As David Swensen and other articulate, coherent voices have pointed out, it is the CONSUMERS of fossil fuels who release greenhouse gases into the atmosphere, not the fuel producers. If it were actually true that “this is not a question of expressing that fossil fuels are bad. … It’s a question of profit off an industry with enormous unethical externalities,” then FFY should be demanding divestment from power companies and tech companies like Google that CONSUME vast quantities of fuel. But FFY is NOT coherent. It’s a completely inarticulate and incoherent mess. In that sense, this latest stupidity of physically “occupying” (that is, criminally trespassing in) Woodbridge Hall beautifully expresses what FFY is really all about: giggly, inarticulate cluelessness.

      In fact, Swensen has explained a whole list of reasons why divestment does not make sense. But FFY makes no real effort to address his points. It is FFY that refuses to listen and refuses to engage in necessary dialogue. In fact, this “occupation” essentially amounts to FFY admitting they really have very little to say. The tact FFY had taken is thuggish: We will have our way, and if you don’t give it to us we will do whatever we think we need to do to get it, law or no law. If they continue with that line of thinking they will not only fail utterly in life generally, but end up on the receiving end of far worse than an infraction citation in New Haven.

      Contrary to your claim, FFY and other such groups DO insist against all reason and economic reality that this IS “a question of having a meaningful financial impact on the enormous fossil fuel industry,” despite the fact that any reasonably intelligent person would see immediately that “Obviously Yale or any other academic institution would be unable to do that.” Yes, FFY is that jaw-droppingly intellectually incoherent.

      Divestment is substantively meaningless for addressing FFY’s putative concerns. But it’s worse. Because it focuses on the wrong aspects of the salient issues, divestment is not even a good SYMBOL. And demands for symbols are the last refuge of misguided activists. Your failed attempt to reformulate the issue here as “a question of profit off an industry with enormous unethical externalities” is close to a demand for a symbol. But as noted above, your claim is nonsense and FFY doesn’t even have that much going.

      Further, fossil fuels are NOT “bad,” as anyone who imagines what Connecticut would be like if fossil fuels were entirely removed from the state tomorrow will realize. Or does freezing in the dark appeal to you? The matter is vastly more complex than any such truncated formulation could possibly capture. Whatever point it is you are trying to make, you definitely did not succeed in your bizarre formulation: “Everyone knows they suck.” It is true that “everyone knows” that people expressing themselves through such formulations come across as far less than thoughtful or insightful or worth heeding. Take the note.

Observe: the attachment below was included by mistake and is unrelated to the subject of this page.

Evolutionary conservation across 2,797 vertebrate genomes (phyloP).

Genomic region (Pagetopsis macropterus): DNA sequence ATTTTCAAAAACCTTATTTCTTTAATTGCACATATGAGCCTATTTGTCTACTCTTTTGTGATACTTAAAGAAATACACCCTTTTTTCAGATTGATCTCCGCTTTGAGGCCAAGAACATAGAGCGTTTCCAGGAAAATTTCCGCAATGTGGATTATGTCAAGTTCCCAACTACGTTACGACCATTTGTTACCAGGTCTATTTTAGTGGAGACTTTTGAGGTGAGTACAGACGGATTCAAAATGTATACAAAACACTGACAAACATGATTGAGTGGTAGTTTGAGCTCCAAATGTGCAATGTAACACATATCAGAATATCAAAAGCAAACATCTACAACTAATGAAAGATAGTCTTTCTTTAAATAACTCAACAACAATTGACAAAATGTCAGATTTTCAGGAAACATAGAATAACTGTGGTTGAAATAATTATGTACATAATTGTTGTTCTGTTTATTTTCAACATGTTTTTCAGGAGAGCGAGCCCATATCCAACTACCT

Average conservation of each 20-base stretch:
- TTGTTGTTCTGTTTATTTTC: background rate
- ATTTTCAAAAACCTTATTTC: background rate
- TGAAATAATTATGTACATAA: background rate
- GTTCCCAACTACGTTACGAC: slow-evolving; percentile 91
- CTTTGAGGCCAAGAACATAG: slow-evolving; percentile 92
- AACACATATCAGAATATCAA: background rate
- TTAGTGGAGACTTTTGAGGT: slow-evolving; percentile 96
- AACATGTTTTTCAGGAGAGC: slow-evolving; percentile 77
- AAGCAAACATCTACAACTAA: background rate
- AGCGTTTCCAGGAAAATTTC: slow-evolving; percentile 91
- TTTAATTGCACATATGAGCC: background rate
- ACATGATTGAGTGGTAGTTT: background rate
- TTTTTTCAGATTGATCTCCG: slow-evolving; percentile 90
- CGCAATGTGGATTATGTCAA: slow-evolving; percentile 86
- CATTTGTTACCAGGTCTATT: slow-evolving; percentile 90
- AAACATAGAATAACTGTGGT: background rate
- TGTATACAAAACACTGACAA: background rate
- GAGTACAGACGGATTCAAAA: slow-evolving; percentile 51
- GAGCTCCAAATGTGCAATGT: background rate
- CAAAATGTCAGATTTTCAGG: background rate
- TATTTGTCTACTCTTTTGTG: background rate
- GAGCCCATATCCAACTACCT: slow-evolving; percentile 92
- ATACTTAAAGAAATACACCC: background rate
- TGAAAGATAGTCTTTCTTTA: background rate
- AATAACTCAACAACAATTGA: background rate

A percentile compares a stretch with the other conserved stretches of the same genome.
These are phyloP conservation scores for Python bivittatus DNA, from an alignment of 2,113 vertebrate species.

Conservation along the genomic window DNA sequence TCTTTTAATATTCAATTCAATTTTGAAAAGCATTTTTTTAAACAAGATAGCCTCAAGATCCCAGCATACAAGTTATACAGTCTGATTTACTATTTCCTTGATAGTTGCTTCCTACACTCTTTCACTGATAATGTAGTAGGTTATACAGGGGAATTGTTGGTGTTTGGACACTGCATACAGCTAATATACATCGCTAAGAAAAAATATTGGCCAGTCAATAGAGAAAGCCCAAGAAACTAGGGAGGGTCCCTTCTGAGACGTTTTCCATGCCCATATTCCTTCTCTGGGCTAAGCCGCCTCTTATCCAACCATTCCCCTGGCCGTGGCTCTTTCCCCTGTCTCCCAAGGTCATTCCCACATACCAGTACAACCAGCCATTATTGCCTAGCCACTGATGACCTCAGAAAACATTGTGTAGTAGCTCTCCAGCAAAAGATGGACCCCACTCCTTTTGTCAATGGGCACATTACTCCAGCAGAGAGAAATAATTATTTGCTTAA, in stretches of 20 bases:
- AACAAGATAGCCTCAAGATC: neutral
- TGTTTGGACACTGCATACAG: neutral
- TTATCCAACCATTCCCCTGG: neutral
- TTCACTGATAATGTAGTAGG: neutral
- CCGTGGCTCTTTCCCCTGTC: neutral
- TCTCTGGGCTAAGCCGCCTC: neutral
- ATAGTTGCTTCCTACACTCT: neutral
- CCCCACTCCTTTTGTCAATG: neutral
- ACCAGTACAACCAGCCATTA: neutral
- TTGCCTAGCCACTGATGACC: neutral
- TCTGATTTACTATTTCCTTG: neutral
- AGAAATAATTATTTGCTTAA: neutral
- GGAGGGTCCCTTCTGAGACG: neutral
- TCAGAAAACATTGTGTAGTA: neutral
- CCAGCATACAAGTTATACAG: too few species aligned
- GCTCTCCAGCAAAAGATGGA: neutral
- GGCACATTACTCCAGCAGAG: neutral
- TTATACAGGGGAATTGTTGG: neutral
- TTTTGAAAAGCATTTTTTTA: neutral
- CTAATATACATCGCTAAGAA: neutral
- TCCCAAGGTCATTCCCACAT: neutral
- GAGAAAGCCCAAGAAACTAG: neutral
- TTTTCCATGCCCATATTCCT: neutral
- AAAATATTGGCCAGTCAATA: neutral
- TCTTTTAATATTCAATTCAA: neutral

Maybe you need to take a nap? Those in FFY definitely do.

      • yalie13

        You really missed the entire point. There is no fair stretch between the logic of FFY and a notion that you should divest from google, even if it were true that they consume vast quantities of fuel, which they demonstrably do not. This is the ethical dilemma: profit off the business of consuming fuel, or to put it more bluntly, destroying the earth. Google or any company that uses electricity (last I checked, it was all of them) does not profit off of destroying the earth. The fossil fuel industry directly does. The more fuel we burn, the greater their profits. The more investment they get, the more they invest in ways to promote that method of energy consumption. We have a moral duty to not be a part of that. It’s not just a symbol. It’s a direct moral conflict.

        Here, take this example: say you are Yale in the early 19th century. Your students, like most of the country, gets the vast majority of their building and furniture supplies like lumber and stone from companies notoriously reliant on slaves, treating them as companies would treat slaves back then, nothing out of the social norm, but decidedly repulsively. Let’s call the lumber companies ExxonMobile.

        Now, imagine you have a group of students who yes, live in homes and have furniture. And yes, the wood and stone comes from the main suppliers of wood and stone: Exxonmobile. But those very students don’t want Yale to invest in Exxonmobile. Not because it will have a financial impact on them directly today, but because it raises the urgency against the complacency of the evil that’s slavery. Because it is a direct moral travesty investing in a company that profits directly off slaves.

        And recalcitrant naysayers will distract from that reality and say, “Imagine if connecticut got rid of all its lumber and stone- we’d have no buildings! Let these giggly inarticuate hippocritical tree huggers sleep on the streets and use rocks for tables! Perhaps freezing in the dark appeals to them.” Meanwhile, the status quo gets reinforced.

        And yes, fossil fuels do suck. Let there be no question. Just like slavery sucks. The human costs of global warming, which disproportionately affect the poorest and most vulnerable, have been shown time and again to be comparable.

        History will judge us harshly.